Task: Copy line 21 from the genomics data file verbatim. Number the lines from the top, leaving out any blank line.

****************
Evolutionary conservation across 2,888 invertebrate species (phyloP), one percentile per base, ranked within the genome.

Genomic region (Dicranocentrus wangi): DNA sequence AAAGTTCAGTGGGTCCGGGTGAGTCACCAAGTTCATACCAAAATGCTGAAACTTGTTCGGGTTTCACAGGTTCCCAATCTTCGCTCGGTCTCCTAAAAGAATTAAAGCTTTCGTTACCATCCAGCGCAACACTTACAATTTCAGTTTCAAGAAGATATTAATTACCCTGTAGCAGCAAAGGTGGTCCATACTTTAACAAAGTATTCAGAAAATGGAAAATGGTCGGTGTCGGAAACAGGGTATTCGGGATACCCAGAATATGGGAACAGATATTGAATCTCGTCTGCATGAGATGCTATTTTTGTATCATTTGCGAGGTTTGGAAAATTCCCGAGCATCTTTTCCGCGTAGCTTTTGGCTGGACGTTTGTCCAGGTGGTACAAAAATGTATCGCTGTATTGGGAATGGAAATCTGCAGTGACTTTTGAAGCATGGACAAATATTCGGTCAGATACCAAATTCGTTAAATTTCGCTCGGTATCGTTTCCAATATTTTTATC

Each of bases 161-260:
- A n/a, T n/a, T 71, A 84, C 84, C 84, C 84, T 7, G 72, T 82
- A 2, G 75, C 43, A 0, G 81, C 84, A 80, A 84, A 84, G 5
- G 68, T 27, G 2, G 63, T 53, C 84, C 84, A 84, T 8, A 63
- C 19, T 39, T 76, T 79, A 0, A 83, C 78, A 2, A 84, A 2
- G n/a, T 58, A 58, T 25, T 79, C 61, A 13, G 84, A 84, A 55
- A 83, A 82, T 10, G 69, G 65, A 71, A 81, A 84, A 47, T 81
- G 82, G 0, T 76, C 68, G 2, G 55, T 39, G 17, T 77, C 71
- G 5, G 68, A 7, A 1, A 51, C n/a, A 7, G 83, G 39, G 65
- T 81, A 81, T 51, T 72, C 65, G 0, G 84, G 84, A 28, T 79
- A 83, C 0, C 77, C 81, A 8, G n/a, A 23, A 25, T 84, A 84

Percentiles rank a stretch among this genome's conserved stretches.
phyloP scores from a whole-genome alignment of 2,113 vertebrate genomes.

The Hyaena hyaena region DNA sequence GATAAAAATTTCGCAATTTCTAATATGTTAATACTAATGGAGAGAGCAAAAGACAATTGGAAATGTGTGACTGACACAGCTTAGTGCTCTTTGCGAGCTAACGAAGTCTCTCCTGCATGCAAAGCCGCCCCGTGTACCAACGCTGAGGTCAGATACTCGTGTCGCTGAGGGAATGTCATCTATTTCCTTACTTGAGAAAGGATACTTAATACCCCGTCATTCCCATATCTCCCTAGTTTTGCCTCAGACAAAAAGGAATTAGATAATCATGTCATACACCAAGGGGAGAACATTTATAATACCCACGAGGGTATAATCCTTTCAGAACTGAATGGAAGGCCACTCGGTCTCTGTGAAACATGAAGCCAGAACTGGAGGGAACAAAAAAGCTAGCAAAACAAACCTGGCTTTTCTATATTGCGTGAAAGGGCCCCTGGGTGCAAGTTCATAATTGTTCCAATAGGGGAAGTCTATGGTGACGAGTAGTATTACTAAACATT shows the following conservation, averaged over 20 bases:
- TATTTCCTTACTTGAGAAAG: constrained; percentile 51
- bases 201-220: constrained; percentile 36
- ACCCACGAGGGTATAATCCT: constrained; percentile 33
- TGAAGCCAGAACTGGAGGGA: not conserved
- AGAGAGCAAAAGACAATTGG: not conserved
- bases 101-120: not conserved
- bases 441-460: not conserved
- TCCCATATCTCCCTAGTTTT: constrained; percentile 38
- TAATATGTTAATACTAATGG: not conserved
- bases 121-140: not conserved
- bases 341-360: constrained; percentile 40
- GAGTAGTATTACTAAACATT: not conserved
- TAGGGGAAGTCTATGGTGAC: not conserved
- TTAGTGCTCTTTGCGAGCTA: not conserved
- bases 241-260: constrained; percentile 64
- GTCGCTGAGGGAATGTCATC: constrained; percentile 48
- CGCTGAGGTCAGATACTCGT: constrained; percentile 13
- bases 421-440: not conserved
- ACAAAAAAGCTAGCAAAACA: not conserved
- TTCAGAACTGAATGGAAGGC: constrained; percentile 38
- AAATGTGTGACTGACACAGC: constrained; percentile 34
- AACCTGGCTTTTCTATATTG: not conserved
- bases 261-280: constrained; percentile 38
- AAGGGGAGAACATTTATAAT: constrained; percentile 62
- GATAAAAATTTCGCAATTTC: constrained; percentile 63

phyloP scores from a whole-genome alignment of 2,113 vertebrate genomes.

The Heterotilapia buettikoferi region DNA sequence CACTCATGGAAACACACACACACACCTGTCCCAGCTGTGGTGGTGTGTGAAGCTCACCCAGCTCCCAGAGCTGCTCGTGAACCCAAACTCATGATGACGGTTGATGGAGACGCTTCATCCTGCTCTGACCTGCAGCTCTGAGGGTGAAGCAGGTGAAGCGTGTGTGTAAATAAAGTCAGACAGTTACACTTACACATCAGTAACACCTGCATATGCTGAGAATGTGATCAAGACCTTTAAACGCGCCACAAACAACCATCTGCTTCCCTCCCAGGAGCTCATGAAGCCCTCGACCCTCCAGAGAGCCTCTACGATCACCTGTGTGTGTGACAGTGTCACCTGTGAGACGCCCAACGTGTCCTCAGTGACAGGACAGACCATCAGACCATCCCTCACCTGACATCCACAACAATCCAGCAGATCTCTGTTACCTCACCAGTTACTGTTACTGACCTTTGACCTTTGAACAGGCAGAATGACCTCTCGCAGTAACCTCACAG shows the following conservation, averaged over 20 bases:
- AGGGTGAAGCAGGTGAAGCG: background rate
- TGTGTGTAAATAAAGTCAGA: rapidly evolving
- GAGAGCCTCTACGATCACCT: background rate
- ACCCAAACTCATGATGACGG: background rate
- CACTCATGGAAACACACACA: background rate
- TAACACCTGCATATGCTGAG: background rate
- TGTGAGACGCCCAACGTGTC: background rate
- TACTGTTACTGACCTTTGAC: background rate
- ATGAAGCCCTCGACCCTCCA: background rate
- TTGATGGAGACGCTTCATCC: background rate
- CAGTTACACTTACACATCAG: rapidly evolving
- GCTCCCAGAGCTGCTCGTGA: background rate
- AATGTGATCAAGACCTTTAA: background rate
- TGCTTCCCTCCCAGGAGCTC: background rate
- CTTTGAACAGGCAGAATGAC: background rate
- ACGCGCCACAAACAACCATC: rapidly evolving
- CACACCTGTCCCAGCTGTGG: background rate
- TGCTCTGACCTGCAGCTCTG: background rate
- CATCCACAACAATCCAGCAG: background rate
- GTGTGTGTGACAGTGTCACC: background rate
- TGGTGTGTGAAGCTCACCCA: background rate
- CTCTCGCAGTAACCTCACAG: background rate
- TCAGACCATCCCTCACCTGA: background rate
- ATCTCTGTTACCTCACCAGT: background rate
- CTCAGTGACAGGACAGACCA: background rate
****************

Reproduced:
- AGAGAGCAAAAGACAATTGG: not conserved